Galls are unusual growths on tree leaves or branches. They are caused by insects. They are unsightly but not life-threatening to the trees.
How are galls formed?
Galls are abnormal swellings of plant tissue, usually on leaves and twigs. Insects, mites, bacteria, fungi, or nematodes may cause them. Chemicals produced by the egg-laying and feeding activities cause most insect and mite galls. The chemicals cause the affected plant cells to swell. Aphids, midges, wasps, psyllids, beetles, and eriophyid mites can cause galls.
Are galls harmful?
Galls may disfigure twigs and foliage, but they do not seriously affect the health of trees and shrubs. Chemical control is usually not recommended. If a plant appears unhealthy, search for additional causes such as cultural problems or diseases.
Common types of galls
Maple bladder gall
Photo: Joseph OBrien, USDA Forest Service, Bugwood.org
This gall is caused by an eriophyid mite and is generally found on silver and red maple. These galls rarely require treatment. If desired, spray trees with horticultural oil at the dormant rate before bud break in the spring. Once the galls have formed on leaves, it is too late for treatment.
Hickory leaf stem gall
Photo: Lacy L. Hyche, Auburn University, Bugwood.org
This gall is caused by an aphid (Phylloxera caryaecaulis). Spray trees with horticultural oil at the dormant rate in late spring just as new growth begins. Sprays are not effective once the galls begin to develop.
witch hazel aphids
The Spiny Witch Hazel Gall Aphid (Hamamelistes spinosus) is a common pest on birch, particularly river birch (Betula nigra). Injury from this aphid ranges from premature leaf drop to dead twigs and branches. It has a complicated life cycle in that alternates between two hosts: birch (Betula) and witch hazel (Hamamelis). The aphids become active in the spring when the leaf buds are opening. The growth and reproduction of the aphids is rapid, and the birch leaves soon develop characteristic “corrugations” or pleats. The corrugations on the undersides of the leaves fill with aphids and a white granular material. Winged aphids develop on the birch leaves then seek a witch hazel on which to lay eggs and complete the life cycle. Egg-laying prompts the growth of the galls on witch hazel. This activity takes place before the end of June. The Witch Hazel Cone Gall Aphid (Hormaphis hamamelidis) creates cone-shaped galls on witch hazel foliage, and similarly may use birch as an alternate host.
Cooley spruce gall
Cross-section of gall with developing Cooley spruce gall adelgids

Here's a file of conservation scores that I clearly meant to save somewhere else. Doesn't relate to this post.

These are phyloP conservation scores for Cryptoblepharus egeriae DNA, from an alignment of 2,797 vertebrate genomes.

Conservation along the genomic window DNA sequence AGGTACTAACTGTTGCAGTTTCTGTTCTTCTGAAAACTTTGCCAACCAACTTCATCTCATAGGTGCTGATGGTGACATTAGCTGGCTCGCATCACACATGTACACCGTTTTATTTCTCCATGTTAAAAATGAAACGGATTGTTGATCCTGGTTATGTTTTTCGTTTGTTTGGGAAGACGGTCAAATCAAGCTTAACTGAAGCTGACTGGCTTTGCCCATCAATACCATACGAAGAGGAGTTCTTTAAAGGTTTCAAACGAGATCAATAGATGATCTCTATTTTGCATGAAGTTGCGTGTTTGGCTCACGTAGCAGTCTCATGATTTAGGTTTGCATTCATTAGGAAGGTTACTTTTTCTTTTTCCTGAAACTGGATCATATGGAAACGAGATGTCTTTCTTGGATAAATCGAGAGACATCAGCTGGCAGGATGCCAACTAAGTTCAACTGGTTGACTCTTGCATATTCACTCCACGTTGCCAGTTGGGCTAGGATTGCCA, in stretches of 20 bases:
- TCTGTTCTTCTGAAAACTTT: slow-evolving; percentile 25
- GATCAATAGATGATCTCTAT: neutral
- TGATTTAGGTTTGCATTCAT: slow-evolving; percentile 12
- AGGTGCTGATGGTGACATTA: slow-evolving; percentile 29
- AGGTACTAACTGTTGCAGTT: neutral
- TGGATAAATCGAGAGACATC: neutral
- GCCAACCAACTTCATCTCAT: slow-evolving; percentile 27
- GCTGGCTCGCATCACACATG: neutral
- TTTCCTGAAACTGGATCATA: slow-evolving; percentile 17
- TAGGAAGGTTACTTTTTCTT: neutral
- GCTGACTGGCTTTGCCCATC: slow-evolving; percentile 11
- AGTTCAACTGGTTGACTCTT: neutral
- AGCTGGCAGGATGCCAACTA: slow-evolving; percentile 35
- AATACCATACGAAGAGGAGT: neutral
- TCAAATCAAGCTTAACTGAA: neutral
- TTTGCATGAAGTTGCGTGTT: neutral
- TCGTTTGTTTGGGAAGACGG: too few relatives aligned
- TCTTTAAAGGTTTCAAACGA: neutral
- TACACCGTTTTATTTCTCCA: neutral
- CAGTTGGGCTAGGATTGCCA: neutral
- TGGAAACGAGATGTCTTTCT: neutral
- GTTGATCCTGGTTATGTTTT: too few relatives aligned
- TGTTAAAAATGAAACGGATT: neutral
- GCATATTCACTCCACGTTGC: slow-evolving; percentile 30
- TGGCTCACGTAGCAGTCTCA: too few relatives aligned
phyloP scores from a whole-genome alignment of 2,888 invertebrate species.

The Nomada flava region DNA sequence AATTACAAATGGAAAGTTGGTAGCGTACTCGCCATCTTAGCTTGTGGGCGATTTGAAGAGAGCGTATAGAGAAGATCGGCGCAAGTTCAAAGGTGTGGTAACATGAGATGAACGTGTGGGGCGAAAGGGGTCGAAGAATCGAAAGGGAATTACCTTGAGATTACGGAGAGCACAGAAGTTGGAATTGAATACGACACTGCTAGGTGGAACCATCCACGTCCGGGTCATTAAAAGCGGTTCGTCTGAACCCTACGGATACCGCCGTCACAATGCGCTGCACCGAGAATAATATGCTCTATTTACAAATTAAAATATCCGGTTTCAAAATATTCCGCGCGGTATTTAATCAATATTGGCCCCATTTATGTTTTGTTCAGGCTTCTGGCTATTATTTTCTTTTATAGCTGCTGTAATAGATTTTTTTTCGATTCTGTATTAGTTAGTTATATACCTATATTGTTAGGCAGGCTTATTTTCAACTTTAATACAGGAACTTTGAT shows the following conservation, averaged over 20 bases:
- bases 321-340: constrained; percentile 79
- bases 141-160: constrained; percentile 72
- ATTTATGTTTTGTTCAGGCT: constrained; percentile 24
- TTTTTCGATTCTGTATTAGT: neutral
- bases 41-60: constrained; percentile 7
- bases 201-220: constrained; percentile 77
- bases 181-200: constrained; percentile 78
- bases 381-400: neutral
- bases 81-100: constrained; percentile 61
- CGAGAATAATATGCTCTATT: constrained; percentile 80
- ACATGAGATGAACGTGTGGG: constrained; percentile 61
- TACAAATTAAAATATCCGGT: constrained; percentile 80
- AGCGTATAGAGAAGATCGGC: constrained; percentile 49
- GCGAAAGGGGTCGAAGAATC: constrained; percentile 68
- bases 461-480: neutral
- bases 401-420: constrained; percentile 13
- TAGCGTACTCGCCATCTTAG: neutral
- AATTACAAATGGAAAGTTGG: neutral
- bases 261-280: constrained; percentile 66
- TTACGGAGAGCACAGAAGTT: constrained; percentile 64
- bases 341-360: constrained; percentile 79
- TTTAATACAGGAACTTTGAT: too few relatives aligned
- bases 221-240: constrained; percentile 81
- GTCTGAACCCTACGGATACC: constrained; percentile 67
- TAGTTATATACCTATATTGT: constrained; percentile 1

Photo: Whitney Cranshaw, Colorado State University, Bugwood.org
Pineapple-like galls on the tips of blue spruce and Douglas fir are caused by an adelgid (aphid-like insect). Spray with a horticultural oil at the dormant rate before bud break in March, or use the summer rate in early April, or July-August. Prune out small infestations in summer.
Eastern spruce gall
Photo: Lorraine Graney, Bartlett Tree Experts, Bugwood.org
Galls on the bases of twigs of Norway and white spruce and occasionally black and red spruce are also caused by an adelgid. Spray with a horticultural oil at the dormant rate just before bud break in March, or spray the summer rate in July to August just as the galls open. Prune out green galls in summer.
Management of insects that cause galls
To prevent completion of the insect or mite life cycle, prune out twig and stem galls while they are green. Small holes in the gall indicate that the inhabitants already have escaped repeating the life cycle.
You can examine the undersides of leaves for beneficial insects such as ladybird (ladybugs) beetles and their larvae, flower fly larvae, lacewing eggs and larvae, and parasite activity. Any combination of these predators and parasites can give sufficient control without having to spray with an insecticide. These are not serious pests. If damage is heavy or the tree is young, spray with horticulture oil. Coverage of the lower surfaces of the leaves is critical, as the insects are fairly protected in the corrugated folds of the leaves.
Author: John A. Davidson (retired), Extension Entomologist, University of Maryland.
Revised: Mary Kay Malinoski, University of Maryland Extension Specialist, Home and Garden Information Center (retired)